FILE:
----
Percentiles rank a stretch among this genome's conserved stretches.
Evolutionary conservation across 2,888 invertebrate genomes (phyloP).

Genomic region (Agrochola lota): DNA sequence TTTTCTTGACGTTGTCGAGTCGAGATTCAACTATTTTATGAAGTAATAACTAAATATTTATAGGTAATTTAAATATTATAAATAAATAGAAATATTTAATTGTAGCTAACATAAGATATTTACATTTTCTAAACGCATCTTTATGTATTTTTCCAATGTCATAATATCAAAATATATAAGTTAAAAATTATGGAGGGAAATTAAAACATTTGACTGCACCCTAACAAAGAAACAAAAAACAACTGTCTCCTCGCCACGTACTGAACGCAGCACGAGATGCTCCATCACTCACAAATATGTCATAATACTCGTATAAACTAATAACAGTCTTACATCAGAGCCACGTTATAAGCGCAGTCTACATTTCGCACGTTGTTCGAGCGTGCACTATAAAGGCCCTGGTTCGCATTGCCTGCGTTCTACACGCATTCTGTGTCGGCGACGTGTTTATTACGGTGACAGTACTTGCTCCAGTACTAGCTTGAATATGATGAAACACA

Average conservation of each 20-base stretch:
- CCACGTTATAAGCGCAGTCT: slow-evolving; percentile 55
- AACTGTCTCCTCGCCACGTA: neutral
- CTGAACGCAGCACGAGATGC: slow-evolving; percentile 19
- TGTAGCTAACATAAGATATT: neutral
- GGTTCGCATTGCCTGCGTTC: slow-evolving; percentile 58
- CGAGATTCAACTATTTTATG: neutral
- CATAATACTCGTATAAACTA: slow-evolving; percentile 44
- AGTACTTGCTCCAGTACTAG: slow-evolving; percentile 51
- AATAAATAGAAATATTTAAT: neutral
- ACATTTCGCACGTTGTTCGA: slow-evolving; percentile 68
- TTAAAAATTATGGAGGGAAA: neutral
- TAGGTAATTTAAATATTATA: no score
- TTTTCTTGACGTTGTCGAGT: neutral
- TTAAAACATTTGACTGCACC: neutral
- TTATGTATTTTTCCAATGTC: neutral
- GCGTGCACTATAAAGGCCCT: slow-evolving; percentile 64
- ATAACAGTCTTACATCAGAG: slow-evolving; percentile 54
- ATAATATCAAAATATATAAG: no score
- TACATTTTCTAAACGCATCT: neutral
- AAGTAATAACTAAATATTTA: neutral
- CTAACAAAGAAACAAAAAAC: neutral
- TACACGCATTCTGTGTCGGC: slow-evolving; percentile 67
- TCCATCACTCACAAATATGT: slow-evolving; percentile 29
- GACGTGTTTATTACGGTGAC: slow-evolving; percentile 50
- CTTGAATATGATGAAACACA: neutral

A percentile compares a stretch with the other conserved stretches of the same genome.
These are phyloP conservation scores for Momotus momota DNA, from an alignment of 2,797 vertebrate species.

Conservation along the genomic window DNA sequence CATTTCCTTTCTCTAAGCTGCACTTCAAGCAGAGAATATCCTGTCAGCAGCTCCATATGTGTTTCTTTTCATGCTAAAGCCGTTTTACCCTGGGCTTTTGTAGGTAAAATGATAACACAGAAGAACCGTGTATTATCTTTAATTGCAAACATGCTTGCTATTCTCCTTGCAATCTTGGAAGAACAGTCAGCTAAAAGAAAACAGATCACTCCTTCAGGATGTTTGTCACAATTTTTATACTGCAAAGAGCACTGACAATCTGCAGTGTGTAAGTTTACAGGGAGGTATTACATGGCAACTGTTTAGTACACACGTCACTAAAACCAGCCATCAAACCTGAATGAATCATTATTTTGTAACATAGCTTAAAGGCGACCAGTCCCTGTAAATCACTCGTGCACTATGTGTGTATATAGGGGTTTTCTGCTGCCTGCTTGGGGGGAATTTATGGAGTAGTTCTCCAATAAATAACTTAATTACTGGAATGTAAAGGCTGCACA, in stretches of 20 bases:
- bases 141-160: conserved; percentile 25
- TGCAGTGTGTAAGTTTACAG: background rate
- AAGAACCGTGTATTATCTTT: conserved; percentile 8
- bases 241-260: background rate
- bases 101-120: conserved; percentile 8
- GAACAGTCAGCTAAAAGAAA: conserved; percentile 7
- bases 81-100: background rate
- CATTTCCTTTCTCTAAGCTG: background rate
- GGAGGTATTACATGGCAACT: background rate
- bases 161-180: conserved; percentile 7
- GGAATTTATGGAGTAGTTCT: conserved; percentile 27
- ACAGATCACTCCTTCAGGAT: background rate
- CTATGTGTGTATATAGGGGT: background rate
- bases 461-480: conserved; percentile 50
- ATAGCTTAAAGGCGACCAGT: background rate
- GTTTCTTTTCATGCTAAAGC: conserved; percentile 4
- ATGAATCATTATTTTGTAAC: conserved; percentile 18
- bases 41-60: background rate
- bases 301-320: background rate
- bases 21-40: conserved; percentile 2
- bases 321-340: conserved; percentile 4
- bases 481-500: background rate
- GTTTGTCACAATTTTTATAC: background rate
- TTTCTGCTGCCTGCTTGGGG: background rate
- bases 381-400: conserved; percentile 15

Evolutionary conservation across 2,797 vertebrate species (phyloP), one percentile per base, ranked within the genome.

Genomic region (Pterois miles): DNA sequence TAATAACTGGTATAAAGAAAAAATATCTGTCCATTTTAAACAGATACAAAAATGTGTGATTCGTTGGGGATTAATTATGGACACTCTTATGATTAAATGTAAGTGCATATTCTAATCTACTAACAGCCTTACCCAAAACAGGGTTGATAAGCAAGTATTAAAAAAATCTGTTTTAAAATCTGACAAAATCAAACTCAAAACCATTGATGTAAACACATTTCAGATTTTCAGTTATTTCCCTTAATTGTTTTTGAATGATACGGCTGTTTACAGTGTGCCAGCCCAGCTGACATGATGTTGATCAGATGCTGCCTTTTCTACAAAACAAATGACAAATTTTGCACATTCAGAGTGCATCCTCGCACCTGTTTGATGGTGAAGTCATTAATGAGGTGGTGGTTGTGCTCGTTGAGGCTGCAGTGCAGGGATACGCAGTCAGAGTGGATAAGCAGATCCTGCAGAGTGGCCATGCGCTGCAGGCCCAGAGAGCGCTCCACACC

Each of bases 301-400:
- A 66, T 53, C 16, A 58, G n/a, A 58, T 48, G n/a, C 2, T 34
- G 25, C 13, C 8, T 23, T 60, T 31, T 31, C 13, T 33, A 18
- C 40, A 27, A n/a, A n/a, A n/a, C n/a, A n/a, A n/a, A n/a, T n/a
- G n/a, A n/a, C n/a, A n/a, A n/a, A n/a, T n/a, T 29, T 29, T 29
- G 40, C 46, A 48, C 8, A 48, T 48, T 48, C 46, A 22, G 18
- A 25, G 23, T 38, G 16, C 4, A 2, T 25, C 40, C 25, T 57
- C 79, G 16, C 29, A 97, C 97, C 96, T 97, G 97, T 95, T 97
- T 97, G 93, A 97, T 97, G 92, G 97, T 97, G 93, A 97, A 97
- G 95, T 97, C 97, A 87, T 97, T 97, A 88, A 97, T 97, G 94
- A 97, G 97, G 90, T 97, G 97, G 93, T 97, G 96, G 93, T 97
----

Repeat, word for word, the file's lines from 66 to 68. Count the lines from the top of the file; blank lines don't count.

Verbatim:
- A 25, G 23, T 38, G 16, C 4, A 2, T 25, C 40, C 25, T 57
- C 79, G 16, C 29, A 97, C 97, C 96, T 97, G 97, T 95, T 97
- T 97, G 93, A 97, T 97, G 92, G 97, T 97, G 93, A 97, A 97